Translation:You eat rice and you drink milk.
Yes, "ye" is the most common 'you plural' found in Hiberno-English, along with a few other variants. You can report it if you like, but I'm not sure if they'll start accepting it. I've already reported one instance of "sibh = ye", but they haven't gotten back to me about it yet (they've been exceptionally quick in general, however, I must say. Each morning I wake up to a dozen e-mails of new translations accepted that they've approved).
But anyway, I too would like if they accepted "ye". In French and Spanish it doesn't bother me as much, but because when I learnt Irish in School it was "ye", I find myself saying it and typing it without thinking. But we'll have to wait and see what they decide.
No. Irish and English both have separate forms for the simple present ("you eat"/itheann tú) and the continuous/progressive present ("you are eating"/tá tú ag ithe).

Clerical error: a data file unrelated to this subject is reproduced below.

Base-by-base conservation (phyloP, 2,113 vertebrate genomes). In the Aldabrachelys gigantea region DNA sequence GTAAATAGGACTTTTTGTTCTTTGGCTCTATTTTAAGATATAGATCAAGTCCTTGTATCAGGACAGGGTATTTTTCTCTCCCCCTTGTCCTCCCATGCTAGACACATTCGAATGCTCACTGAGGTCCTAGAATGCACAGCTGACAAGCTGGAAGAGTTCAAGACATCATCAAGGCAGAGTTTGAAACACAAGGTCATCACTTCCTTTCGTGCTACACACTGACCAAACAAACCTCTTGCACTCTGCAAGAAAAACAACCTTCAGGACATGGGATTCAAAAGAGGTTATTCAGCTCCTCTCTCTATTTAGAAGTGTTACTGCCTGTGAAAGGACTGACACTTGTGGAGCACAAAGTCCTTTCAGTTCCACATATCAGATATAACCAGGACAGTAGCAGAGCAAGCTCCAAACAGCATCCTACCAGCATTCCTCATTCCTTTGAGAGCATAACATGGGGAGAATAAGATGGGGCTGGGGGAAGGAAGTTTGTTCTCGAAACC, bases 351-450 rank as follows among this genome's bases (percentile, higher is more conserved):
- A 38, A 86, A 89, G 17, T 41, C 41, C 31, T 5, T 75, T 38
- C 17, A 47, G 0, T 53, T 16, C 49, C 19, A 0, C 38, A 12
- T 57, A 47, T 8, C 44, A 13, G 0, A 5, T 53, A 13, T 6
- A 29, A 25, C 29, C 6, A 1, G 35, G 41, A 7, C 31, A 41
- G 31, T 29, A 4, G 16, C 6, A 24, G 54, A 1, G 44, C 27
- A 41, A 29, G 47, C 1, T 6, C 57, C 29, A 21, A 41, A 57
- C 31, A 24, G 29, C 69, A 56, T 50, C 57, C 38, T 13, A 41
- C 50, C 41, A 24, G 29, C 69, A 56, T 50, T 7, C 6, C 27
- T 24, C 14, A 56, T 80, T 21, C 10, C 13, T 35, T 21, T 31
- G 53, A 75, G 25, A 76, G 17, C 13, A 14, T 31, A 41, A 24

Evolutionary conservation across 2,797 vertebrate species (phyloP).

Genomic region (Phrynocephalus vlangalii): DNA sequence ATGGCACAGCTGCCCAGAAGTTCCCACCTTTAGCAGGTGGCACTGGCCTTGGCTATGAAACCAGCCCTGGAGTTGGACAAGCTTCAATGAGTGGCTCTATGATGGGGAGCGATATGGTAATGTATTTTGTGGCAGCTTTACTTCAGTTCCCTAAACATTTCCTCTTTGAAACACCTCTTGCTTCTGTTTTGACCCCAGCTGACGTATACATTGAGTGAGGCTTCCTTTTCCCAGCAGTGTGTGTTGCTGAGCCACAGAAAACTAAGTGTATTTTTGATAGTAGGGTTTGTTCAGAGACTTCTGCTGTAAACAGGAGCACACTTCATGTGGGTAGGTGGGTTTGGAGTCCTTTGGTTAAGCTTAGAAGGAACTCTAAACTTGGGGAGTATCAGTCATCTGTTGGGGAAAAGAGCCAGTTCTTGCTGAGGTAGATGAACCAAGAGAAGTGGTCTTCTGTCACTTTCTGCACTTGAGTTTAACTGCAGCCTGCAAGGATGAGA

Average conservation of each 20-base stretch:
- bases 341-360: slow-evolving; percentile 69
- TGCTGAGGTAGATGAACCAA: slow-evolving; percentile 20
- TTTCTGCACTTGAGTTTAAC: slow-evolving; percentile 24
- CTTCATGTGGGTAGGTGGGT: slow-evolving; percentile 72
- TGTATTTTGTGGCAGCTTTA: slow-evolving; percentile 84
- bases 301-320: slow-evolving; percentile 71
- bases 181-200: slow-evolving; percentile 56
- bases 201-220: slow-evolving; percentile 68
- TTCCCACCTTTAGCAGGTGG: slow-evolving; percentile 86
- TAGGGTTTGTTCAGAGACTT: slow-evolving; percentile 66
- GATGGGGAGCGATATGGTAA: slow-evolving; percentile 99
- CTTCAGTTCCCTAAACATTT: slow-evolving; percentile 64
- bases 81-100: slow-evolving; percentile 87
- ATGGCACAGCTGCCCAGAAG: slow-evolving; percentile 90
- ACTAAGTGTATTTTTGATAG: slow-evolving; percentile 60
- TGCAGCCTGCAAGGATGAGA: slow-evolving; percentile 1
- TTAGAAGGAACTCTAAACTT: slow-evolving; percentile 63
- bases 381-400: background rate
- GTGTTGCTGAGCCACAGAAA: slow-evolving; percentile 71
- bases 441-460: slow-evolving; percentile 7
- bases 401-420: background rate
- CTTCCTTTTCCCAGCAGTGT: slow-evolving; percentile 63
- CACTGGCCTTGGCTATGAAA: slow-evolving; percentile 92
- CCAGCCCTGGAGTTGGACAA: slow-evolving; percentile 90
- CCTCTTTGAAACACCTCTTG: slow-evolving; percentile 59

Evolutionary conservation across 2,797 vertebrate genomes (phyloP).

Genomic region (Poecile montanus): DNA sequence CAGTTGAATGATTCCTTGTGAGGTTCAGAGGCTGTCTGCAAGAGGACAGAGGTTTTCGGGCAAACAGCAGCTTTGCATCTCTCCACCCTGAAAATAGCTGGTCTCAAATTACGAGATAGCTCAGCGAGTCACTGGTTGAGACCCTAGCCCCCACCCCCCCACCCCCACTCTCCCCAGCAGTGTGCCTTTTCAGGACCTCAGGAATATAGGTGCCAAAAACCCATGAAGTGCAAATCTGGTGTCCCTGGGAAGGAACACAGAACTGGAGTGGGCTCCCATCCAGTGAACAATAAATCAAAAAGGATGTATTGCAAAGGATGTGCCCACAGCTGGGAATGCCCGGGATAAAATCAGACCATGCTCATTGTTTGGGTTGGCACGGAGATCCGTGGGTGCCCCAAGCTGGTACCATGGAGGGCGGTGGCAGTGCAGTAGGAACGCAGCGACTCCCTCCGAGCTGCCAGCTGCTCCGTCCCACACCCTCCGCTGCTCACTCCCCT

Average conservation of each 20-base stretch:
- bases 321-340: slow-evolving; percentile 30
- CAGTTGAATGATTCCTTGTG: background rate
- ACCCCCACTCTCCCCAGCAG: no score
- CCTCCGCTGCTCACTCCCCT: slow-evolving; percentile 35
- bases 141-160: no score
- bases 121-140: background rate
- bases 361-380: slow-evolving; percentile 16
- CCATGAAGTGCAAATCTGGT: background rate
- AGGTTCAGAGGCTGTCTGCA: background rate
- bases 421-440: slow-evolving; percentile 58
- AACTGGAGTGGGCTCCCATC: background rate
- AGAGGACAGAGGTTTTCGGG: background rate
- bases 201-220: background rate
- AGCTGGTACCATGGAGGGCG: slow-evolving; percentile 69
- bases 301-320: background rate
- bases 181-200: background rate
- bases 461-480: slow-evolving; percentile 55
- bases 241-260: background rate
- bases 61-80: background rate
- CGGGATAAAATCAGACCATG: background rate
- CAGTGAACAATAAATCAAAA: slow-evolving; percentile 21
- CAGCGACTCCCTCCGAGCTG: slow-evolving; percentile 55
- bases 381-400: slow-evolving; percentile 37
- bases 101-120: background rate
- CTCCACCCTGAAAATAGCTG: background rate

While some other European languages don't make this distinction, these tenses are not interchangeable in Irish or in English.
sibh means you (multiple persons). Itheann tú = you eat, itheann sé = he eats, itheann sí = she eats, itheann sibh = you eat (multiple), ithean siad = they eat. I don't mind giving you this answer, but an advice: if you have a question, have a look first at the other questions about this sentence. Your question has been asked before. Often you can already find the answer to your question in it. ;-)